I want to publicly thank those individuals who have had the most impact on me.

First, I wish to thank my brother, Dr. James A. Bilitski, Associate Professor of Computer Science at the University of Pittsburgh at Johnstown for all he has done throughout the years.  My brother has been with me from day one of my technological journey, which started when my mother enrolled her three kids into a Saturday morning computer class to learn how to write code using BASIC.   Although my brother and I have taken separate career paths in our lives, occasionally they merge.  To this day, it is not uncommon for us to have at least one technology-oriented meeting at family gatherings where my brother gives demonstrations, teaches me some new code, showcases a cool tool, or discusses how marketers and computer scientists can effectively work together.   Often we are up into the wee hours of the night talking about technology, our classes, business ideas, and other research questions.   Without my brother, I would not be where I am today as he is my biggest technological angel.  Although he is very busy with his work, music, consulting, and family, he always finds time to answer my questions.  Thank you Jimmy!  And I would be remiss if I didn’t thank my sister, Deborah Bilitski, for her support as well.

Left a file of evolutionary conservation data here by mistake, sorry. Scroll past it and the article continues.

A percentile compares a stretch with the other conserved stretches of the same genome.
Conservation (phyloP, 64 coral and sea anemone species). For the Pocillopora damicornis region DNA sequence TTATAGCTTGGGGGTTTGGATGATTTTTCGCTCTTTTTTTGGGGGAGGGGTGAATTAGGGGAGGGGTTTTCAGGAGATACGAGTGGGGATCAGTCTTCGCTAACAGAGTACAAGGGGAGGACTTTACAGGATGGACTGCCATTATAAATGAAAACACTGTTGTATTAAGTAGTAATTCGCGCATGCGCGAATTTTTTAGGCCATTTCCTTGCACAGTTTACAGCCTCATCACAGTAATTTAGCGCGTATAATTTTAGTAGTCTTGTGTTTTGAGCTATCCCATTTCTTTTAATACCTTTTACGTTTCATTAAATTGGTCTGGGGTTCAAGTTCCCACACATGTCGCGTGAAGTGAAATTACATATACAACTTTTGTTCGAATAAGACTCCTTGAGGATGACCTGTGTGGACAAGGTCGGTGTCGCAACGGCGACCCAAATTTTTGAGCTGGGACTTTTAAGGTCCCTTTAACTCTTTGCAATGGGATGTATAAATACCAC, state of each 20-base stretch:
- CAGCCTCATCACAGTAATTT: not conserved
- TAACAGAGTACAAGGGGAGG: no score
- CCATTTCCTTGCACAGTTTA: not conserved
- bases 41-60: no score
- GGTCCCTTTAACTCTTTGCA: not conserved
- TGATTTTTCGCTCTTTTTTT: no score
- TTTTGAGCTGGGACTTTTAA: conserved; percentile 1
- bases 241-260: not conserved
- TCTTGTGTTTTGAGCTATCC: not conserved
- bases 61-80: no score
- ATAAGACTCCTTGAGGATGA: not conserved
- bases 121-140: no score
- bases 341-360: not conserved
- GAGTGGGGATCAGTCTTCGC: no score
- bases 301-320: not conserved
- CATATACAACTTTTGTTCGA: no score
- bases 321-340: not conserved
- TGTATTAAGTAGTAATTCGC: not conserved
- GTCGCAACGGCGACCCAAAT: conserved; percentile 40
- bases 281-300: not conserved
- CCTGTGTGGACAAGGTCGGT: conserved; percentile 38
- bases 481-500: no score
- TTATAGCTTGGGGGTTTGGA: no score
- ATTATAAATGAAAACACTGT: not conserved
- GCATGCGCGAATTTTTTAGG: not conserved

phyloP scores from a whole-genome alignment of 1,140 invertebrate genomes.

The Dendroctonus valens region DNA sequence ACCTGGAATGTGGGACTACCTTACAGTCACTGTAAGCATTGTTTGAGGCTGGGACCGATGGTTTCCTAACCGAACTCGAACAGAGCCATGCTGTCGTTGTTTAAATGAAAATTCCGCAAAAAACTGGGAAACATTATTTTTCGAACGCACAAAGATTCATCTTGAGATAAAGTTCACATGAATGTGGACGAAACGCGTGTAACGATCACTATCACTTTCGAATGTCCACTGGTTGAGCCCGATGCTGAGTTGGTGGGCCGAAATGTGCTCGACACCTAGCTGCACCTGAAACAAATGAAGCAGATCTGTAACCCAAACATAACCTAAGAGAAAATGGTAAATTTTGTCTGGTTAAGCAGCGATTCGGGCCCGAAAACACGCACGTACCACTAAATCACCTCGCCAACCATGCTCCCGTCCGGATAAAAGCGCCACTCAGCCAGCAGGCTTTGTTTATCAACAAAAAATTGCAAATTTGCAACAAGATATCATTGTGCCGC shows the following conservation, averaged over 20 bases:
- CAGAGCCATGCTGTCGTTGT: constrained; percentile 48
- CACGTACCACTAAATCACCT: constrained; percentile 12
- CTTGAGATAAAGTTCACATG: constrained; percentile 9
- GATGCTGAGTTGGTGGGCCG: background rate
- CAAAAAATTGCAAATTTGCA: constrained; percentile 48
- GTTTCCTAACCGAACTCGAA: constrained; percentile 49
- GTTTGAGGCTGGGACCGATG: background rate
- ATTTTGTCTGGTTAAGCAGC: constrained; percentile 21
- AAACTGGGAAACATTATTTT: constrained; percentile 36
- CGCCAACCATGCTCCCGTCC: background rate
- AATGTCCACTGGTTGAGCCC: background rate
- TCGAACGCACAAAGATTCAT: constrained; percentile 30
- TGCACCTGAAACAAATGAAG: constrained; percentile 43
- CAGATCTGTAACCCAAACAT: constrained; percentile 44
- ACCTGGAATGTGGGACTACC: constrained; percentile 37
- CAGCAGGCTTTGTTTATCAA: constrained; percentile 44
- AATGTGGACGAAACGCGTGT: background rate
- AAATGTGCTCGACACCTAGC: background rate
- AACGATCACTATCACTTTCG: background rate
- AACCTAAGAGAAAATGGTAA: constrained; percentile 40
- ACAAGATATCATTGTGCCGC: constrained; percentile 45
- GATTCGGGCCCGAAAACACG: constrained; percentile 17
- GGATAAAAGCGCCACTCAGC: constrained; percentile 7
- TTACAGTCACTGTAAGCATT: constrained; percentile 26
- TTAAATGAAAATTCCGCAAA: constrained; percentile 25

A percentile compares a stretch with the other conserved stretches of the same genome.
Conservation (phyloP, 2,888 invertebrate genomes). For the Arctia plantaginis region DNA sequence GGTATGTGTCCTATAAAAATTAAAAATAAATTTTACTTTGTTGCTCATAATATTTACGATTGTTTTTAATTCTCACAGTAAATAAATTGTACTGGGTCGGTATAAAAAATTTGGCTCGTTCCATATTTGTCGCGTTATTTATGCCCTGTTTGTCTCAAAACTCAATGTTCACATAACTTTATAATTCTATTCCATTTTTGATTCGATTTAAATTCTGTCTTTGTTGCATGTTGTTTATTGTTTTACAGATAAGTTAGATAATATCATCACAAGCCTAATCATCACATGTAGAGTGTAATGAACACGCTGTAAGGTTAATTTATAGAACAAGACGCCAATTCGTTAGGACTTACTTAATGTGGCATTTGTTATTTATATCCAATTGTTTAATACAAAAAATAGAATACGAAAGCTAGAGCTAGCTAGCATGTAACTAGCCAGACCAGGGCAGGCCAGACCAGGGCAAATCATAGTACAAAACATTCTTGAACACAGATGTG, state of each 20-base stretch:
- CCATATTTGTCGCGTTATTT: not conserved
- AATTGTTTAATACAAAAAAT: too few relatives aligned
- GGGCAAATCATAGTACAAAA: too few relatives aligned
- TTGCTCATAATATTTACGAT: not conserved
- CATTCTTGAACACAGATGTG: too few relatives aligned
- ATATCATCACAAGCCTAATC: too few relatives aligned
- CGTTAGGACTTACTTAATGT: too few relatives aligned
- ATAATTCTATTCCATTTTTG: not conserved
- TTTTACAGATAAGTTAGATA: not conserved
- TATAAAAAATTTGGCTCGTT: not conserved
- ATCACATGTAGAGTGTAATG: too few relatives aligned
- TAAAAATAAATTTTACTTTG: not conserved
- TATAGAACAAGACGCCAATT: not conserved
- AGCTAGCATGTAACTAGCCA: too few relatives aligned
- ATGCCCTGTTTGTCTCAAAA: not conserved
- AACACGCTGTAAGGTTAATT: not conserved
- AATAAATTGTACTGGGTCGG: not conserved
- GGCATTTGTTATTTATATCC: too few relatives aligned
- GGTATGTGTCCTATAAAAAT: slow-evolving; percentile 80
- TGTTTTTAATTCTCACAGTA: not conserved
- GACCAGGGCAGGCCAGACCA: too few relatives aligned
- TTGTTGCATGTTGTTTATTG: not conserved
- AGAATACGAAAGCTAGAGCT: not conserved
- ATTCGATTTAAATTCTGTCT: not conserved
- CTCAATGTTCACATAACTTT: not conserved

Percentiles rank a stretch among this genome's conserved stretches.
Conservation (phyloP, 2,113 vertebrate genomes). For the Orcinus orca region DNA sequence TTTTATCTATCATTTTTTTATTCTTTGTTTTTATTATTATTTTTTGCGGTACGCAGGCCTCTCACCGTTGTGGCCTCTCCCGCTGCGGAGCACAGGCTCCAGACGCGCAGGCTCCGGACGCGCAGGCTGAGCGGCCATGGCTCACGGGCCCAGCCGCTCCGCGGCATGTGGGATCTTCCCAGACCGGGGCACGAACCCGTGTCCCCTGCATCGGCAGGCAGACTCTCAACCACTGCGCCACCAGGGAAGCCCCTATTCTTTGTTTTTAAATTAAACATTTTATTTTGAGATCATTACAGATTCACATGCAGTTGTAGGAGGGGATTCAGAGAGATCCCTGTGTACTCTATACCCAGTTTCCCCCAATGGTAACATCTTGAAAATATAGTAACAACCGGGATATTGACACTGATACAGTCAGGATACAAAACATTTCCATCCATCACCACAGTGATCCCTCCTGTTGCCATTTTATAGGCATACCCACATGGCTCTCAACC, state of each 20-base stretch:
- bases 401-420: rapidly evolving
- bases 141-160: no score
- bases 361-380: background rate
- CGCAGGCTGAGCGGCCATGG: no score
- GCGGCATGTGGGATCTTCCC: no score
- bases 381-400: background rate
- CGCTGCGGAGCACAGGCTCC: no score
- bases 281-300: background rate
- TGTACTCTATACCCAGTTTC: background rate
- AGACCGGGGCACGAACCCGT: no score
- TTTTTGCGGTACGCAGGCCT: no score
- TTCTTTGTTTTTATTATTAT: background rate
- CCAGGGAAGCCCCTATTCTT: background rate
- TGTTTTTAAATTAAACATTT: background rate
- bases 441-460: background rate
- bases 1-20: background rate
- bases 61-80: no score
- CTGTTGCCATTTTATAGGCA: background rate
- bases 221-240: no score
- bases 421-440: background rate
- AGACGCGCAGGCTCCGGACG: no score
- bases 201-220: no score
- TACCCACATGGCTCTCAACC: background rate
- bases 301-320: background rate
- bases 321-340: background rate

My grandfather on my mother’s side taught me how to use Lotus 1-2-3.  Actually, he made me sit down beside him as I watched him create spreadsheet after spreadsheet.   I can’t remember how old I was (young teens I think) when I was forced to learn this software for no apparent reason.  There were about 1,000 other things I rather would have been doing than learning spreadsheets, but it ended up being good for me later down the road.  My grandfather was ahead of his times in terms of technology.  Unfortunately his life ended before he ever had a chance to see what is available today.  If there is such a thing as a computer lab in heaven, I’m sure that is where he spends most of his time.